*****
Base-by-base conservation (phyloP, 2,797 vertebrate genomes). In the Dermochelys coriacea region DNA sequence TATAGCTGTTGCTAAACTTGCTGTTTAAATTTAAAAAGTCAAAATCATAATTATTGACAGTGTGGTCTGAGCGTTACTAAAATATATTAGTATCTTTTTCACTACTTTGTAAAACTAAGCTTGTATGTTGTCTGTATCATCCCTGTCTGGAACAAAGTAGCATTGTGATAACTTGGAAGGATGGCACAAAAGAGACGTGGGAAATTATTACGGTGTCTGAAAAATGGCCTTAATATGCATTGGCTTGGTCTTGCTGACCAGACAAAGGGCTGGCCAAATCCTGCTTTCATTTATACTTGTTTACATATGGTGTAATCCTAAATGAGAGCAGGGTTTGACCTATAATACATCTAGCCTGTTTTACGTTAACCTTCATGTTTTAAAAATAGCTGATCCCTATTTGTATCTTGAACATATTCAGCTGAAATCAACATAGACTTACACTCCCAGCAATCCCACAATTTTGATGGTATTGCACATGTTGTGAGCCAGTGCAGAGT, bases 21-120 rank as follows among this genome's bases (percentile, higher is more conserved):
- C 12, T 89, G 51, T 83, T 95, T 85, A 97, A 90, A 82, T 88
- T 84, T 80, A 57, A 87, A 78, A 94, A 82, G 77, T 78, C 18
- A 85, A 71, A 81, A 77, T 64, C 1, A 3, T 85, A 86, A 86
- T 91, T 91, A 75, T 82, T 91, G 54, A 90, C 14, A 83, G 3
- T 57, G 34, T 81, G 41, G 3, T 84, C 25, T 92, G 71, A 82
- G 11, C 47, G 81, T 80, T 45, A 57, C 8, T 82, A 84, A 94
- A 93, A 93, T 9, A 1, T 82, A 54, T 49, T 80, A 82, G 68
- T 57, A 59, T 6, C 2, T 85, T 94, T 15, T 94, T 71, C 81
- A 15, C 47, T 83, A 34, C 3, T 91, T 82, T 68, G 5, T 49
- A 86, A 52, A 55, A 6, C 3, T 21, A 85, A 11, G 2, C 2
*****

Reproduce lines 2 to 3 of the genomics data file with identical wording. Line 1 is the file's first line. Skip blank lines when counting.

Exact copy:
- C 12, T 89, G 51, T 83, T 95, T 85, A 97, A 90, A 82, T 88
- T 84, T 80, A 57, A 87, A 78, A 94, A 82, G 77, T 78, C 18